White Island volcano survivor Stephanie Browitt reveals the next step in her recovery

White Island volcano survivor Stephanie Browitt reveals the next step in her recovery

A White Island volcano survivor who lost her sister and father in the tragedy and suffered burns to 70 per cent of her body will soon be able to remove her facial compression garments.

Stephanie Browitt, 25, said the bandages on her face were in particular ‘extremely uncomfortable to wear’ and was looking forward to being able to remove them for the first time since the incident more than two years ago.

She was one of 47 people on a day trip to White Island when the volcano off the coast of Whakatane on New Zealand’s North Island erupted on December 9, 2019.

‘I am, of course, excited and thrilled, but equally as nervous… I’m sure I’ll feel quite vulnerable at the beginning,’ Ms Browitt said on Instagram where she has candidly shared updates on her recovery.

Two-and-a-half years on from the eruption, Ms Browitt said she already no longer needs the body compression garment.

‘I am now down to just the face garment and right glove, as that hand had surgery not to long ago,’ she said.

‘I’m so happy with where I am right now and cannot wait to share the next big milestone.’

Her mother Marie Browitt told The Herald Sun her face ‘unveiling’ would happen in the next few weeks but would likely be ‘petrifying’ for her daughter, with Marie fearing she may be given ‘nasty comments’ by strangers.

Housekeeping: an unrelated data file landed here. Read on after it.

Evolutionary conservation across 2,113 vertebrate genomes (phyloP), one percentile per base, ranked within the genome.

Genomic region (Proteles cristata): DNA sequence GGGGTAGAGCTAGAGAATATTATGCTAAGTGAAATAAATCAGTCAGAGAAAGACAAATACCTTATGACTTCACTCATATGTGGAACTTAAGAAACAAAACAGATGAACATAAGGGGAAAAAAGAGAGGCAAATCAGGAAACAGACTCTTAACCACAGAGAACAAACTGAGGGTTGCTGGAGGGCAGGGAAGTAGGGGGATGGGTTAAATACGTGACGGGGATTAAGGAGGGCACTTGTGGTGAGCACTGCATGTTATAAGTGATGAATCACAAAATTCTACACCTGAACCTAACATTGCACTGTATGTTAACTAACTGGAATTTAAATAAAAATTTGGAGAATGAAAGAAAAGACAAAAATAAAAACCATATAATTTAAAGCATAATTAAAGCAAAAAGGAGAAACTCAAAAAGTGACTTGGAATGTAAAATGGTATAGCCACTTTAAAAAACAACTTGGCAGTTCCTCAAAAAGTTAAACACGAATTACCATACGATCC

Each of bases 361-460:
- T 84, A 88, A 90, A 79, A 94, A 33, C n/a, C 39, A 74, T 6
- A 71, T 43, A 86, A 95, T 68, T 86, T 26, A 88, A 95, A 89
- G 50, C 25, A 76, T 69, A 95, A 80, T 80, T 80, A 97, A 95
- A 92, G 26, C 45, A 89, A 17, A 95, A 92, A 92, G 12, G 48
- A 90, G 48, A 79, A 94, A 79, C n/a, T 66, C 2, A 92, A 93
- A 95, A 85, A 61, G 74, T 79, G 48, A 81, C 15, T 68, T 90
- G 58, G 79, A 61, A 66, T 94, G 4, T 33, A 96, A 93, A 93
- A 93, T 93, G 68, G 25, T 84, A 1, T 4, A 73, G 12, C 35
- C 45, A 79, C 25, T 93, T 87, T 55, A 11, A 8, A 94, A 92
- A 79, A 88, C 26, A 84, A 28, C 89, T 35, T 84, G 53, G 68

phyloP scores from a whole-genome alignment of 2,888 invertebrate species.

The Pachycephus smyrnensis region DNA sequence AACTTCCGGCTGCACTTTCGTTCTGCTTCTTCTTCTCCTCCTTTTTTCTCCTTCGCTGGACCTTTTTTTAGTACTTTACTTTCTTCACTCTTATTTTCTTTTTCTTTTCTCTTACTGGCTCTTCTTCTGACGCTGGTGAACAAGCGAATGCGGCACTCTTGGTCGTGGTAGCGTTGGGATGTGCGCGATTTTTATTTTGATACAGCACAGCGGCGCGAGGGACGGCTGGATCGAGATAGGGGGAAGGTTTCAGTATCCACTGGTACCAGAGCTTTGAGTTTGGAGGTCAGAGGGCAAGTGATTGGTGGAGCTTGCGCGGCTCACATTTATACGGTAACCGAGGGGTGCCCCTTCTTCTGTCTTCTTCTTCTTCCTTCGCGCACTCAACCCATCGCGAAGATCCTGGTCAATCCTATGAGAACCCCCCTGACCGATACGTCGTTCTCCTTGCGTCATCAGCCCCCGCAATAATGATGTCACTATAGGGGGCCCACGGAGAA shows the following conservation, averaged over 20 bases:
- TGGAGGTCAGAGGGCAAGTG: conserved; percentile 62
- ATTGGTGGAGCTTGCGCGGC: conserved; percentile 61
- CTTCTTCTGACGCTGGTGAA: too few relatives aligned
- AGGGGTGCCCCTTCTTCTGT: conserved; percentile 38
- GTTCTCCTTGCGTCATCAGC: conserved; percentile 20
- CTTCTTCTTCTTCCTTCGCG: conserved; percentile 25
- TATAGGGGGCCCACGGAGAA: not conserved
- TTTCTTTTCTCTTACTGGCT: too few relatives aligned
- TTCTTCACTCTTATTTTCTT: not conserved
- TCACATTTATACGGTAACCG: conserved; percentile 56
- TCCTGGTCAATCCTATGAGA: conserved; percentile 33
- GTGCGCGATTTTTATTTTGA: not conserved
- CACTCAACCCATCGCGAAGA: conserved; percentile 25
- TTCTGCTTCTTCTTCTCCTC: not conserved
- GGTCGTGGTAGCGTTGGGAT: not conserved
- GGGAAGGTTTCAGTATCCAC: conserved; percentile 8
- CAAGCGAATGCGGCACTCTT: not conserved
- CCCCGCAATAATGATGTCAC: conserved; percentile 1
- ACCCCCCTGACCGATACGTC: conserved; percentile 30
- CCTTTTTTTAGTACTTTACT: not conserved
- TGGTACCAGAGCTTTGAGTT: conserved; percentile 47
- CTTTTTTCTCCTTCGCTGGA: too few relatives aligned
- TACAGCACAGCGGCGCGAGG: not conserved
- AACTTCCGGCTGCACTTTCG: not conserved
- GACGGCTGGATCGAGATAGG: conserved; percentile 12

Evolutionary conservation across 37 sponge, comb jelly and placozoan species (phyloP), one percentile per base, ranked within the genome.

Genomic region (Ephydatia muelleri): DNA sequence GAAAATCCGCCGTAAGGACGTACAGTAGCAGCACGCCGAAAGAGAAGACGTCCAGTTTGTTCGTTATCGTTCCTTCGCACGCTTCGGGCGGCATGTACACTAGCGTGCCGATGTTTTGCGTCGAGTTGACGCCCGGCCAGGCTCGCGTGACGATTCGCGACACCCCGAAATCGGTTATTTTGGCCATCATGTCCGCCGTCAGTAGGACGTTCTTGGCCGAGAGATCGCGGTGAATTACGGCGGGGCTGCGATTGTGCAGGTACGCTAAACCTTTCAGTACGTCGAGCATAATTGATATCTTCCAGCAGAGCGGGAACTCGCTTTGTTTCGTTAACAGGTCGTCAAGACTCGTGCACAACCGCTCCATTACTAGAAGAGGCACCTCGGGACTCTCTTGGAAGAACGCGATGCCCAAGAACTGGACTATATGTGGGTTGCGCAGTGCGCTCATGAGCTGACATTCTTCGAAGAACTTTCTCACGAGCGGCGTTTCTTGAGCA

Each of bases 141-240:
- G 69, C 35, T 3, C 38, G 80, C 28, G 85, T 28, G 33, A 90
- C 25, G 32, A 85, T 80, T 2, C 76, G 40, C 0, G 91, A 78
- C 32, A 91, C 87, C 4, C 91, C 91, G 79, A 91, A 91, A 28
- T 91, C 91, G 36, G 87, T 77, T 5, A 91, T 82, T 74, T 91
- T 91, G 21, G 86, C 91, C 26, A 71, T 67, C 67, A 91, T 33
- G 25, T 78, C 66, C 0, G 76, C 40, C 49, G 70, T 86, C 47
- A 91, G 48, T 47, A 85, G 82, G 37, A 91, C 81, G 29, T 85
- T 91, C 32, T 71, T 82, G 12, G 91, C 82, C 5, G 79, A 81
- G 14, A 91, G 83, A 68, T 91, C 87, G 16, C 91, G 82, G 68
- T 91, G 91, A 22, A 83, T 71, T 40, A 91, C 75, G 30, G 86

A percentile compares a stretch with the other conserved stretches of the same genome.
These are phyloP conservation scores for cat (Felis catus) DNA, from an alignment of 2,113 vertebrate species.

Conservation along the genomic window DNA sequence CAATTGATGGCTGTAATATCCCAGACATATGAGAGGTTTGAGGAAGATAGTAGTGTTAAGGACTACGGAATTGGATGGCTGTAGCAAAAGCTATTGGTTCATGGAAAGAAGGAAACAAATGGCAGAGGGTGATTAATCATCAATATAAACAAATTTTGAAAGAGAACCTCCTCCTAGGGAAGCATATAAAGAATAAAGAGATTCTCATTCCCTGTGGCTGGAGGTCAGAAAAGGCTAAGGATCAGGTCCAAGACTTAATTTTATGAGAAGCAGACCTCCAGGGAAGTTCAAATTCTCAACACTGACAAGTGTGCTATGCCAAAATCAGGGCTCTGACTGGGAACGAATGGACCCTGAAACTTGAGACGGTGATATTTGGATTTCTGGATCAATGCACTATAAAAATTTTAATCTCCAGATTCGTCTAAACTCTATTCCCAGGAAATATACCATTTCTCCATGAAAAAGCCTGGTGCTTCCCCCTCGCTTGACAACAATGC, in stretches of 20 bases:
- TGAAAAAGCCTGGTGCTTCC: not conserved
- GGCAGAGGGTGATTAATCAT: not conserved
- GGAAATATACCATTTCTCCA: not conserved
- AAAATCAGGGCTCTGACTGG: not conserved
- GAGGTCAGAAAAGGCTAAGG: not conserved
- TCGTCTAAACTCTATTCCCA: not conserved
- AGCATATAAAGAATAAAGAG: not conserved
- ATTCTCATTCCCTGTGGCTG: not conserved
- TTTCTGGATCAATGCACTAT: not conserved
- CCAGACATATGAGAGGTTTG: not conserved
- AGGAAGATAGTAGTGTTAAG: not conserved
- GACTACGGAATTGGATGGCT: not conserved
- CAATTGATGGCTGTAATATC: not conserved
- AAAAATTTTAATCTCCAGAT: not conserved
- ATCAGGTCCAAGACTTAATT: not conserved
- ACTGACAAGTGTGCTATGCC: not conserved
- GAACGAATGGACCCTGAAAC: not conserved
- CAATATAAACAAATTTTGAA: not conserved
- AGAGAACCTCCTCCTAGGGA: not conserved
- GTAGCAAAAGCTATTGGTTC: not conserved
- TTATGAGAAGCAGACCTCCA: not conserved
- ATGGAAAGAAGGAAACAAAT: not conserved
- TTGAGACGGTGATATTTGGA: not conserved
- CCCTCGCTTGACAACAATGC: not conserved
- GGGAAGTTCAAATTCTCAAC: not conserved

Ms Browitt has been posting snaps at the gym and around her home city of Melbourne while she enjoys her increased freedom of movement from not wearing the pressure suit.

Also helping is the fact that after ‘three surgeries and years worth of hand therapy’ Ms Browitt said her hands have improved to the point where she can once again do many tasks on her own.

‘The difference my range of motion has made in my everyday life is immense… I no longer feel like a burden.’

‘Although the use of my hands will never be what it once was and I will always miss that and have bad days, I once again feel like a capable woman.’

While Ms Browitt was visiting White Island, her mother Marie stayed behind on the Ovation of the Seas cruise ship and watched on helplessly as the volcano erupted.

There were 21 people killed in the blast including Ms Browitt’s father Paul and sister Krystal, 21.

She has since bravely shared her recovery online and become an advocate for burns survivors.

Her mother has been supporting her throughout her recovery, with Ms Browitt posting a touching tribute to her last month.

‘She stayed by my side every single day, she cried when I cried and helped me through the pain. I love you mum,’ the young woman wrote alongside pictures of the pair.

‘But mostly to the person who was by my side for all of it…,’ she wrote. ‘Some people are lucky enough to have a best friend, I am even luckier, I have my mum.’

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